The beauty of this riddle as an interview question is that Musk gets to see if an applicant can come up with the first solution, and then if they can continue to arrive at additional solutions. Yes, the north pole is correct. But where else? See the original question here.

## Solution

If you are standing directly on the north pole and you walk one mile south, then one mile west, then one mile north, you will arrive back at the north pole. It would look something like this:

But there is a more nuanced solution to this problem as well. Imagine a circle with a 1-mile circumference that has the south pole at its center. If you were to start one mile north of this circle, you would travel one mile south, one mile west all the way around the circle, and then one mile north back to your starting point.

In fact, you could start *anywhere* that is one mile north of the circle around the south pole. (In the diagram, the orange circle has a 1-mile circumference, and you could start anywhere around the thick black latitude line.)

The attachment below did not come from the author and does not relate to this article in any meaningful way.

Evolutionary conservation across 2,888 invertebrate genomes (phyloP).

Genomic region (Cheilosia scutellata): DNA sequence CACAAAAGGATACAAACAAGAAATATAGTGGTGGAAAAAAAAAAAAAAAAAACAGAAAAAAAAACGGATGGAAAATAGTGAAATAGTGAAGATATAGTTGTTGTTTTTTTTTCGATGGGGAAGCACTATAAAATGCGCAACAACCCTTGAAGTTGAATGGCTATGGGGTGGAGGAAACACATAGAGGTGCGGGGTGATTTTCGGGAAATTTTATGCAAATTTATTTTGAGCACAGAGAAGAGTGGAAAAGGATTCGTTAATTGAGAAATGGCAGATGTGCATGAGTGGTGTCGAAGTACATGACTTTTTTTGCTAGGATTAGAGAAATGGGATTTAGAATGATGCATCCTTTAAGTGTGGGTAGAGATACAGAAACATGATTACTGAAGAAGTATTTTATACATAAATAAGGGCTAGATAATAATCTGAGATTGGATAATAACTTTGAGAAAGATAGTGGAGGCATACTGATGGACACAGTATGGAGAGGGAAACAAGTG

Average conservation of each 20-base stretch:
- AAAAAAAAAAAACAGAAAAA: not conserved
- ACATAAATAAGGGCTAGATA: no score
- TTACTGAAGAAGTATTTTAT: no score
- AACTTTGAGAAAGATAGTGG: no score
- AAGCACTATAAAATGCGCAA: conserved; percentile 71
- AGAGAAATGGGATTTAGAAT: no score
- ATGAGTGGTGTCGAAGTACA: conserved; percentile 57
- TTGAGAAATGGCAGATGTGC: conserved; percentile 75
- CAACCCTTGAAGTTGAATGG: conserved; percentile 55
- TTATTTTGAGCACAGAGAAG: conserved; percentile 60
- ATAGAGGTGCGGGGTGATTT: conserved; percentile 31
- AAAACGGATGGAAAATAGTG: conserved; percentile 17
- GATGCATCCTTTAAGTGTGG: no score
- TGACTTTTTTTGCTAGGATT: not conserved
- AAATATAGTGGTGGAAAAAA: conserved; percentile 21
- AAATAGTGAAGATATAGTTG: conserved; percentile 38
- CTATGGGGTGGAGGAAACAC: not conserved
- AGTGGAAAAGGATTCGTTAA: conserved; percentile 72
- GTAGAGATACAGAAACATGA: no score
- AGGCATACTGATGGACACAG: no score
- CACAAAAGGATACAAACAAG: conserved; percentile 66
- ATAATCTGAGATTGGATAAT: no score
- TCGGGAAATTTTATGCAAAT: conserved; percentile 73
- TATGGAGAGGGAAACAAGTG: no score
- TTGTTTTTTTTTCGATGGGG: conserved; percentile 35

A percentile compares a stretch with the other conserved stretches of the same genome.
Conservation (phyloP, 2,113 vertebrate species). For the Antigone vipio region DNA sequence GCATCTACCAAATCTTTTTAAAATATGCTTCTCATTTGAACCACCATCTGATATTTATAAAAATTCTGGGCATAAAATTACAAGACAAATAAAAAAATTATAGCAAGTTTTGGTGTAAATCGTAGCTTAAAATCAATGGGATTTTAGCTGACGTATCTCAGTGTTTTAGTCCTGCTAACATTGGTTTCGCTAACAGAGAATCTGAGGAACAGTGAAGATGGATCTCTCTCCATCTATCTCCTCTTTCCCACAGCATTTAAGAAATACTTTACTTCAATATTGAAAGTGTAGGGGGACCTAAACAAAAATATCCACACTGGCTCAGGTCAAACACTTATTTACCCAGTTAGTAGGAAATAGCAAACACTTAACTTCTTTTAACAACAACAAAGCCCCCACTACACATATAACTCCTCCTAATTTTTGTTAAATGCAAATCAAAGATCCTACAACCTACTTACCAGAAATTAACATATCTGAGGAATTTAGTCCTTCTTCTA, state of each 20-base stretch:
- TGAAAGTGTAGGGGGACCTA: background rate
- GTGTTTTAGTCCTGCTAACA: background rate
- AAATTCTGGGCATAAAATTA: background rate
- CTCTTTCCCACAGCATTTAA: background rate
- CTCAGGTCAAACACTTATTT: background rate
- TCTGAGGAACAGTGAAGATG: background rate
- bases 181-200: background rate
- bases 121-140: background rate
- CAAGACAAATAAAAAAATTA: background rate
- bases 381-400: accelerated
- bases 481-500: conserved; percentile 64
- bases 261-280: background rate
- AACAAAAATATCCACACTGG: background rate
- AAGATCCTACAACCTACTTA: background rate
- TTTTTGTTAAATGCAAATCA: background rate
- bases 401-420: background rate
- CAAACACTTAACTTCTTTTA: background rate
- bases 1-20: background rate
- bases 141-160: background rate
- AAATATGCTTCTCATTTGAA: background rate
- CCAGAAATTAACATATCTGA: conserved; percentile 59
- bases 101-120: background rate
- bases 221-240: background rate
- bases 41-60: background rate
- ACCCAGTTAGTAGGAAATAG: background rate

And the solutions don’t stop there. Imagine that the circle around the south pole has a circumference of 1/2 mile instead of 1 mile. If you were to start one mile north of that 1/2-mile circle, you would travel one mile south, one mile west around the 1/2-mile circle *twice*, and then one mile north back to your starting position.

If the circle were 1/3-mile, you could still start one mile north of it, and you would travel around the circle three times. The same is true for any fraction 1/*n* where *n *is a positive integer, and the result is that you walk around the circle *n *times. If the circle around the south pole is only a tenth of a mile, you can still start one mile north of it, walk one mile south, one mile west around the circle ten times, and then one mile north back to your starting position.

So there are an infinite number of solutions. How may people do you think figured all that out with Elon Musk staring at them expectantly?

**See all of our riddles here.*

Associate Editor

Jay Bennett is the associate editor of PopularMechanics.com. He has also written for Smithsonian, Popular Science and Outside Magazine.